The greater the risk you need to insure against, the higher your insurance premium is likely to be. For example, insuring a property built on a flood plain compared to an area which is at low risk to flooding.
Manging the risks your business faces is therefore key to getting lower premiums, the three steps involved in managing the risks are Risk Identification, Risk Analysis and Risk Control. Risk management is important as it reduces the potential for loss by identifying and managing hazards, for example, climate change is putting more commercial policies at a higher risk due to the unpredictability and the regularity of these extreme weather events.
Risk identification involves discovering the threats that may already exist, and the potential threats that may exist in the future. For example, identifying risks that the business is located in an area with a high crime rating. The next stage is Risk Analysis where a business would evaluate or analyse how likely the event could happen and if so what affect would it have on the business, such as, business interruption or loss of income. Finally, risk control involves installing a plan to control, reduce or even eliminate the risk. For example, improving security with additional locks, closed circuit television cameras or alarms.
Businesses can also take time to draw up a business continuity plan, setting out how your business will continue in the event of a major incident. Having a plan in place informs the insurer that you have identified, analysed and are ready to control your threats as a business. The benefits of this include, it can help you maintain critical business functions following an incident and insurance companies see you as less of a risk to themselves.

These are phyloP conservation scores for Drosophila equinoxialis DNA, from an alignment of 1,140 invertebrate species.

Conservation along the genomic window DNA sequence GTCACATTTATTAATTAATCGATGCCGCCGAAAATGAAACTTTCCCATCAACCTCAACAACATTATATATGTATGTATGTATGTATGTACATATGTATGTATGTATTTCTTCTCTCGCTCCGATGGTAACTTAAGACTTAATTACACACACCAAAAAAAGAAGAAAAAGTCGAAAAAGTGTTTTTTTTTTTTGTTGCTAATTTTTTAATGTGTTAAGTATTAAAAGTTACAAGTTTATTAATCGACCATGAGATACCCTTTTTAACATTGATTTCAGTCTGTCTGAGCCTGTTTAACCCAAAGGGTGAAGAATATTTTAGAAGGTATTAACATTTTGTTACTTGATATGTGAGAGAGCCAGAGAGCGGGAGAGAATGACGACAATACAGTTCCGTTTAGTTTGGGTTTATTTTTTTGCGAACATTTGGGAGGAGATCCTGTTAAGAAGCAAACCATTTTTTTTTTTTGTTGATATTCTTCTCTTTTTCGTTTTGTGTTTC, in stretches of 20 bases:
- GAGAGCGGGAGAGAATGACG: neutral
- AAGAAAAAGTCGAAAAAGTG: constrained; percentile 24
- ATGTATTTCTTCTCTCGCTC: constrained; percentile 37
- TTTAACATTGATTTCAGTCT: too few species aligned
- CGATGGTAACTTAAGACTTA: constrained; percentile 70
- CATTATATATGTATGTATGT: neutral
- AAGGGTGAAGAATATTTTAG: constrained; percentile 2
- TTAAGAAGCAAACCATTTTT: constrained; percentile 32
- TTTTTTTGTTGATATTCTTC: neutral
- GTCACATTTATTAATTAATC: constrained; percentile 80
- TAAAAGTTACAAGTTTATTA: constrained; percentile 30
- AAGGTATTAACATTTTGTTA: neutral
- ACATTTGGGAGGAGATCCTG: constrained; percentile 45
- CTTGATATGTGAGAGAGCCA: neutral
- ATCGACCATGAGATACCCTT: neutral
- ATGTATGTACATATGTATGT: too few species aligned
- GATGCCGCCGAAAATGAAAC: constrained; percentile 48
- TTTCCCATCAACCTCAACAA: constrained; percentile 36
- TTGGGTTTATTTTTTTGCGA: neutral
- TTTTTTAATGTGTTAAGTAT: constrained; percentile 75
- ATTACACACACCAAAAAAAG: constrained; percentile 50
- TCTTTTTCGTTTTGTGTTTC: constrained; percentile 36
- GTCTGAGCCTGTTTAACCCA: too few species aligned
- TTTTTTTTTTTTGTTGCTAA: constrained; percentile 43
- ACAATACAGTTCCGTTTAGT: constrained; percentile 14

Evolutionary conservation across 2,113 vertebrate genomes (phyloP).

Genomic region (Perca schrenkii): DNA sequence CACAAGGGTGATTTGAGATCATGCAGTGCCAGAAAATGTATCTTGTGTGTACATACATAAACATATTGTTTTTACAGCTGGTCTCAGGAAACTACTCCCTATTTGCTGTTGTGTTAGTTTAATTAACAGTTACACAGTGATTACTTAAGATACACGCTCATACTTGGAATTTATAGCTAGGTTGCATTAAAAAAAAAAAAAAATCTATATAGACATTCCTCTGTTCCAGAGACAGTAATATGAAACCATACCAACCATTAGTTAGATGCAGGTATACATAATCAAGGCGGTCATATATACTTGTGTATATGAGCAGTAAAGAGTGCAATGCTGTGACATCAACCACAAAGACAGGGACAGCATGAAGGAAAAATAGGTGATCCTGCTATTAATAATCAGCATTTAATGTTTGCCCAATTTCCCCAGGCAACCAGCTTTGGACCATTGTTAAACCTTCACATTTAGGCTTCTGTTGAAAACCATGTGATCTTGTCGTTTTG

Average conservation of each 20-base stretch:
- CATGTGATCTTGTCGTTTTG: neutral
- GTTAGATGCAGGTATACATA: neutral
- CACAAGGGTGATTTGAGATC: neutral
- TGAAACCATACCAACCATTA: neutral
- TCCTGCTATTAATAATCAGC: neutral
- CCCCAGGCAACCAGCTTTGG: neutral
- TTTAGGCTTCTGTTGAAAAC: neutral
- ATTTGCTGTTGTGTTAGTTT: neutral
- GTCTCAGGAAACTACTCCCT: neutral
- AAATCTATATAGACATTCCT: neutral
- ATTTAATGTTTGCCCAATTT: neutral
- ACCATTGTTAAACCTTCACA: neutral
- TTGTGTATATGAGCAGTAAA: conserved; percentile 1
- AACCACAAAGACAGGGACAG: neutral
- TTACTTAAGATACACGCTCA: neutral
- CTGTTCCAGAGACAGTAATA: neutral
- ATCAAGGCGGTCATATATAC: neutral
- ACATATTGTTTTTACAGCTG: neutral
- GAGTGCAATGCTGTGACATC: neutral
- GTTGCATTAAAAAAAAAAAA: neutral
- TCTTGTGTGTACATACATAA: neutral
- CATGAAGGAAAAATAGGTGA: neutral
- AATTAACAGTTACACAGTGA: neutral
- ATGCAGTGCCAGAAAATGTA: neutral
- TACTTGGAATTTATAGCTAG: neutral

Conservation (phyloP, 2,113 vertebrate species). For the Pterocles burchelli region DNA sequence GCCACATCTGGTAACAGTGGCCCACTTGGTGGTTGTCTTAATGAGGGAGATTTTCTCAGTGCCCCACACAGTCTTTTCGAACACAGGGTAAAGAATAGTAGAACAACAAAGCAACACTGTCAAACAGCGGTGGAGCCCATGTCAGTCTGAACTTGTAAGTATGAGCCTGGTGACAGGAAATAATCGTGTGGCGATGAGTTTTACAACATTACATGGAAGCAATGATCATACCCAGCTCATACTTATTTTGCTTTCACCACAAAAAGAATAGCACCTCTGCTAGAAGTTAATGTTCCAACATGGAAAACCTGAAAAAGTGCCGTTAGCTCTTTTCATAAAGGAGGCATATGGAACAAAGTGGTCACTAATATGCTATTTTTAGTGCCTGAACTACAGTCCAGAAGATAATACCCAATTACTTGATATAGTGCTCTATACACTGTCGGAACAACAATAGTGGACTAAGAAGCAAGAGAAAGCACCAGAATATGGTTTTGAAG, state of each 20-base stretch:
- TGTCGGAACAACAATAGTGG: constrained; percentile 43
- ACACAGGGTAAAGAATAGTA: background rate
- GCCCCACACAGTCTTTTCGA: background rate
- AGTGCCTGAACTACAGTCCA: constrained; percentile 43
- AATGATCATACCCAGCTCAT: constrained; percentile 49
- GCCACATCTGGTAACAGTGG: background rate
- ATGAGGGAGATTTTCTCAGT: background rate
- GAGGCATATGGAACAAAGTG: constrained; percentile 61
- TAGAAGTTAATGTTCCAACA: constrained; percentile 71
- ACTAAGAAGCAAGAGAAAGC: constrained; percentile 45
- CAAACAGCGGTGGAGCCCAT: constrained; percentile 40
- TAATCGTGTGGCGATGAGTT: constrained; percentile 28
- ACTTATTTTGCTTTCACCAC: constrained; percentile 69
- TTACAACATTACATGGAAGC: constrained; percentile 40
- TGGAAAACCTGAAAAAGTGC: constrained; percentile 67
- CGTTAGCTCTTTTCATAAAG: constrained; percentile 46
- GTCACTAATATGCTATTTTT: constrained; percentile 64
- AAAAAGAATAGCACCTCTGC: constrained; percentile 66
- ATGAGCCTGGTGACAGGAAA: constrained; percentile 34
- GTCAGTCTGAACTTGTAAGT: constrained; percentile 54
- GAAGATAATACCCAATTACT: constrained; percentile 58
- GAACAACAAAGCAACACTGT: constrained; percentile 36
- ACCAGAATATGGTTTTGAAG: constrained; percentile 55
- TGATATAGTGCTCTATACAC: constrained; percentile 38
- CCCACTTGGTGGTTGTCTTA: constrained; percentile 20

Developing a good risk culture at a business is another method to improving risk awareness and managing risk. This can be achieved by educating employees or clients on how to avoid or reduce risks within their industry via internal training sessions. Also, business could set up a health and safety management system to help you meet health, safety and environmental requirements to improve your health and safety require. Having a strong health and safety record can really help you reduce your premiums as it gives insurers confidence in your business to carry out your methods of risk management.
A simple but effective method to minimise risks occurring is to track your incidents as well as your claims. For example, if you are a retailer with a shop in the local high street with many customers every day and multiple people slip in the entranceway to your shop but only one person decides to sue you. Only documenting that one claim would lead you to believe it was an isolated incident. However, by reporting every incident that occurs in that entranceway it is easy to identify there is a problem. Therefore, by implementing a preventative control, such as a non-slip mat, would keep accidents from occurring in the first place. This would lead to less claims and means the insurer will have no reason to raise your premium.